On Tuesday afternoon, neither Jim Piersall, a member of the city’s Civil Service Commission, nor Jim Prosser, city manager, figured the upcoming, 90-minute interviews with the seven candidates vying to be Cedar Rapids’ next police chief would be open to the public.
Piersall, though, said to ask Prosser. Prosser said the interviews would be closed. But then he said to check with Piersall.
On Wednesday, Piersall said he had visited with City Attorney Jim Flitz and the seven interviews would be open to the public. He didn’t discount the possibility that some parts of the interview might move into closed session.
One interview will take place Saturday afternoon; four on Tuesday; two on Wednesday. All will be held in the City Hall council chambers.
It makes sense, Piersall said, to open the interviews up and give the public a chance to see what their next police chief might look like.
Two of the seven candidates are current members of the department, Capts. Steve O’Konek, 46, and Bernard Walther, 47. O’Konek joined the department in 1985, Walther in 1981. Both head up patrol divisions at the department.
Walther will be interviewed at 8:30 a.m. Wednesday; O’Konek at 1 p.m. Wednesday.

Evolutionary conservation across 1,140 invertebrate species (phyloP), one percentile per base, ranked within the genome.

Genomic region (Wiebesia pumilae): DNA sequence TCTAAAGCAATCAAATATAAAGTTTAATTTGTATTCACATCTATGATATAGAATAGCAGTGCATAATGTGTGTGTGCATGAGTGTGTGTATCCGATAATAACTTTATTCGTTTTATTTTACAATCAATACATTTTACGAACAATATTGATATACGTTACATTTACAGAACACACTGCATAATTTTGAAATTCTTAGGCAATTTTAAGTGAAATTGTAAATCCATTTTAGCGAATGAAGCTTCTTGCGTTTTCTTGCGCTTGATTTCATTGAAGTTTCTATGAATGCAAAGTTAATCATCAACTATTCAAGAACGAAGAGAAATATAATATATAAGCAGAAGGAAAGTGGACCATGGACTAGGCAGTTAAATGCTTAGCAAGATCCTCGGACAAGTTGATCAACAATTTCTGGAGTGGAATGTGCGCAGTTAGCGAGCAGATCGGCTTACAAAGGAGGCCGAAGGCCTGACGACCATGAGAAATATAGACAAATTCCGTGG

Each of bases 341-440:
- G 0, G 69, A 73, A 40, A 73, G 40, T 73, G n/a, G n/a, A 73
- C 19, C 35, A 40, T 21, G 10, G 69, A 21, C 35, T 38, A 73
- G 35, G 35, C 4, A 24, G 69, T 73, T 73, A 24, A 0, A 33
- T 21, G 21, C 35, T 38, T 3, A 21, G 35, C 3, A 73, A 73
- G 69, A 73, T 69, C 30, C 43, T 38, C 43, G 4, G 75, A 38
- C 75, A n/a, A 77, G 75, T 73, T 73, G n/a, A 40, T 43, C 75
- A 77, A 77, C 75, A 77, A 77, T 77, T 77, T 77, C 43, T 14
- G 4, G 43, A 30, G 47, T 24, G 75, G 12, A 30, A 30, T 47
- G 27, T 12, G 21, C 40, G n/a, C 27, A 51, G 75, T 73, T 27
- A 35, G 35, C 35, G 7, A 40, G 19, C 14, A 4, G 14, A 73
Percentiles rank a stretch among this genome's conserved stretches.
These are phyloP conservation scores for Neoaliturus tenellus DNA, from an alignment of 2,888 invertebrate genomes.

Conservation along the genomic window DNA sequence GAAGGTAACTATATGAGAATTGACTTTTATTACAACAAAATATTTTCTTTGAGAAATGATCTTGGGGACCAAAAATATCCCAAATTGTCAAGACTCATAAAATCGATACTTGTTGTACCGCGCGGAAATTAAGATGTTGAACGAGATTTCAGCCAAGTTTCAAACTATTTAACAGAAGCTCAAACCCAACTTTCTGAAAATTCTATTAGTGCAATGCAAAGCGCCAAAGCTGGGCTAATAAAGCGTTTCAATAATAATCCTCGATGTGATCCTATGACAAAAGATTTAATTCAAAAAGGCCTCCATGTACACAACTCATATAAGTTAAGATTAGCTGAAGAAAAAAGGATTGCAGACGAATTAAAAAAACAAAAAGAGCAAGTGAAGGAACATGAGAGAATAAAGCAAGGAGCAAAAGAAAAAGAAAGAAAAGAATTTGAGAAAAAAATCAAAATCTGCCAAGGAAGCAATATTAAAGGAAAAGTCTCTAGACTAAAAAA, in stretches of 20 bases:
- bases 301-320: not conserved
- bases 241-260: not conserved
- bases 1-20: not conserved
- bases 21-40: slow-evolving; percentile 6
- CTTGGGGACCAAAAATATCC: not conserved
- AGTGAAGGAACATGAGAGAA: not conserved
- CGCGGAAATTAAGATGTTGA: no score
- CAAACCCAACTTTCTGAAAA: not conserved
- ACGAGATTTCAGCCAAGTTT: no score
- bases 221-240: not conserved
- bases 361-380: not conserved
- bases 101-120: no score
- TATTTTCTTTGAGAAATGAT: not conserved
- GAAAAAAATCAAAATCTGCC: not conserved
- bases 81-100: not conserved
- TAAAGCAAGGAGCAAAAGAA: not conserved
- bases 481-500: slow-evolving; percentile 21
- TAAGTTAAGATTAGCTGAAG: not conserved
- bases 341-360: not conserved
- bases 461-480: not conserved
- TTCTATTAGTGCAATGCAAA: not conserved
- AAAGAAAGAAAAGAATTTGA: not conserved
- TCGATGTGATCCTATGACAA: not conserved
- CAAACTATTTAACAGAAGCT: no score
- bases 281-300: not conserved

The other candidates are: Randy Bratton, 44, police chief in Paducah, Ky.; Joseph D’Agostino, 49, a police captain in Port St. Lucie, Fla.; Kenneth Graham, 46, a deputy chief in Ocala, Fla.; Jeff Hadley, 37, a police captain in Ft. Wayne, Ind.; and Gary Maas, 57, Littleton, Colo.
Maas will interview at 2:30 p.m. Saturday. He was police chief in Sioux City, Iowa, from February 1991 to November 1996, and in Littleton, Colo., from November 1996 to December 2006. Without being asked, he noted via e-mail that the Columbine High School shootings in 1999 occurred in Jefferson County, Colo., near but outside of Littleton. Maas now is director of intergovernment relations and legislative liaison with the Colorado Department of Corrections.
The four other candidates from outside Cedar Rapids will interview on Tuesday: D’Agostino at 9 a.m.; Graham at 10:30 a.m.; Bratton at 1:30 p.m.; and Hadley at 3 p.m.
The seven candidates will be interviewed by Piersall and another member of the three-member Civil Service Commission; Prosser; Fire Chief Steve Havlik; Mo Sheronick, assistant city attorney; Conni Huber, human resources director; and Bill Moulder, former Des Moines police chief.
The search for a new chief is underway to replace Mike Klappholz, who retired March 7 at age 55. Capt. Richard Stephens is acting chief.
After the upcoming interviews, the Civil Service Commission will determine which of the seven are qualified to be police chief and will rank the group by an objective analysis.
Prosser then will hire from the list. He said he expects a second round of interviews with finalists, and he said he hopes to have a chief in place by early June. The City Council must approve his pick.